Making mistakes is somewhat inevitable when it comes to money. We buy things we don’t need or never use, perhaps getting into debt in the process. We shower cash on stuff we believe will bring us long-lasting happiness without recognising that the joy we get from new possessions quickly diminishes.
Even when our goals are admirable — such as saving for a more comfortable retirement — the strategy being used is often less than optimal. I’d lump saving with a cash ISA firmly within the second camp.
Based on recent research, however, it looks like many of us are still doing just that.
According to HMRC, the share of cash ISA subscriptions as a proportion of all ISA subs was 72% in 2017/18. What’s more, the amount of cash plowed into these accounts actually rose (albeit only very slightly) to around £40bn.
The lure of cash
Don’t get me wrong — I understand why saving into this kind of account looks sensible to many Britons.
First, cash isn’t volatile like some assets. If you move money into a cash ISA at the start of the tax year, you can be sure that you’ll have the same amount by the end of the year (plus interest). In the fragile political and economic climate we’re in, that’s comforting, as is the fact that you can get access to your money whenever you want.
Second, saving into this wrapper means that you don’t pay any tax on any of the aforementioned interest you receive.
Problem is, these ‘advantages’ can be easily challenged.
The bad news
For one thing, the level of interest on instant access cash ISA accounts remains paltry. The best you can hope for at the current time is 1.5% according to Moneysavingexpert.com. That’s below the savings rates of some current accounts.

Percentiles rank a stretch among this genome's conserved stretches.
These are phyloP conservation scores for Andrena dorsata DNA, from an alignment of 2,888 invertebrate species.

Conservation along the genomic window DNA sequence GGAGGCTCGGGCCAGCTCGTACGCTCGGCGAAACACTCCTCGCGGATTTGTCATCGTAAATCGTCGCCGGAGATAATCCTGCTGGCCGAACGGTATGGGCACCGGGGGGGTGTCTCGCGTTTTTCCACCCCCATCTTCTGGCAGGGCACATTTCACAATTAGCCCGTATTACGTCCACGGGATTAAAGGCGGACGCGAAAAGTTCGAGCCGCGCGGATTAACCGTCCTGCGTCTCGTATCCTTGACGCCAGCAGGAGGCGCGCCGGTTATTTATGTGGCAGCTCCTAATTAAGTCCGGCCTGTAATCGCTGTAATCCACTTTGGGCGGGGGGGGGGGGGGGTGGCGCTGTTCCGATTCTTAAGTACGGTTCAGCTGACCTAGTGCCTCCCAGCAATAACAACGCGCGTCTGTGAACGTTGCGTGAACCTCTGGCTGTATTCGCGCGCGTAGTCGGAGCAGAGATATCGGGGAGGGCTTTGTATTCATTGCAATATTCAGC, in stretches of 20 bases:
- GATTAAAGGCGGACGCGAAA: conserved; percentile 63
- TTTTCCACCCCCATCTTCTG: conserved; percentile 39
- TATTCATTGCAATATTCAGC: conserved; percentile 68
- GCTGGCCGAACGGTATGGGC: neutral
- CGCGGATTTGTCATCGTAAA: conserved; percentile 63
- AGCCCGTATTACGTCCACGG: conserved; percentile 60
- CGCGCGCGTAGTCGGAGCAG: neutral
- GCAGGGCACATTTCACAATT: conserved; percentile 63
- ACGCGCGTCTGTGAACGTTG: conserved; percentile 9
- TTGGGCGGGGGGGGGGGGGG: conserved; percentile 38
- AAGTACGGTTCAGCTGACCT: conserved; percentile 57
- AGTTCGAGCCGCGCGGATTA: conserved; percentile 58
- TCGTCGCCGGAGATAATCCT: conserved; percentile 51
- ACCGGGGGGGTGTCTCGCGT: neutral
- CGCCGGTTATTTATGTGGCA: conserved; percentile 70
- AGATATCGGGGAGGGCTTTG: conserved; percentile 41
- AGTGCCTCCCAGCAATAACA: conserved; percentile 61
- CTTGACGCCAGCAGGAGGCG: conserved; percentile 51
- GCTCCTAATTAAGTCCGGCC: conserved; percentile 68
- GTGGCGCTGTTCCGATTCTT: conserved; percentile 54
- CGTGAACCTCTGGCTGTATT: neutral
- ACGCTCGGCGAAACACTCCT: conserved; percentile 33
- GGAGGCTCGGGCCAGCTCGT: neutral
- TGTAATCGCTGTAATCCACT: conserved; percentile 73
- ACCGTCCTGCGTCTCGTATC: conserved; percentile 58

That 1.5% is below inflation too. This means your money is losing purchasing power the longer it sits there. They don’t call it the ‘silent killer’ for nothing.
The tax benefits are also questionable. Thanks to the annual savings allowance, most people won’t end up owing the taxman anything on the interest they receive anyway, even if it’s outside the ISA wrapper.
A better strategy
Now, having three to six months worth of expenses saved in cash is a great idea and can help pay for any unexpected costs that crop up.
After this, however, it won’t come as a surprise that I believe those focusing on building a better retirement should be putting that money to work in a stocks and shares ISA. Not only do these accounts shield owners from income tax (on dividends), they also protect you from needing to pay capital gains tax on any profits you make.
Sure, the stock market can be volatile, but this shouldn’t matter to anyone investing for decades rather than days. Over time, equities have been shown to consistently outperform every other asset class. If you invested the full ISA subscription (£20,000) today and did nothing for 30 years, you’d have more than £150,000 by 2049, assuming a 7% annual return.
So, as we approach the ISA deadline (5th April), have a think about whether you’re making the most of your allowance.
For me, throwing any surplus cash into a diversified portfolio of dividend-paying stocks with bright futures will always be a far better strategy for making your twilight years as comfortable as possible.
It's easy to make a million by using a simple strategy such as tracking the FTSE 100 and letting your money work for you. Unfortunately, most investors 'over-trade' and, as a result, their returns suffer significantly...
To help you avoid this key mistake, the Motley Fool has put together this free report entitled "The Worst Mistakes Investors Make". These mistakes can cost you thousands over your investing career but the best part is, this report is free to download.
Click here to get your copy today.
Paul Summers has no position in any of the shares mentioned. The Motley Fool UK has no position in any of the shares mentioned. Views expressed on the companies mentioned in this article are those of the writer and therefore may differ from the official recommendations we make in our subscription services such as Share Advisor, Hidden Winners and Pro. Here at The Motley Fool we believe that considering a diverse range of insights makes us better investors.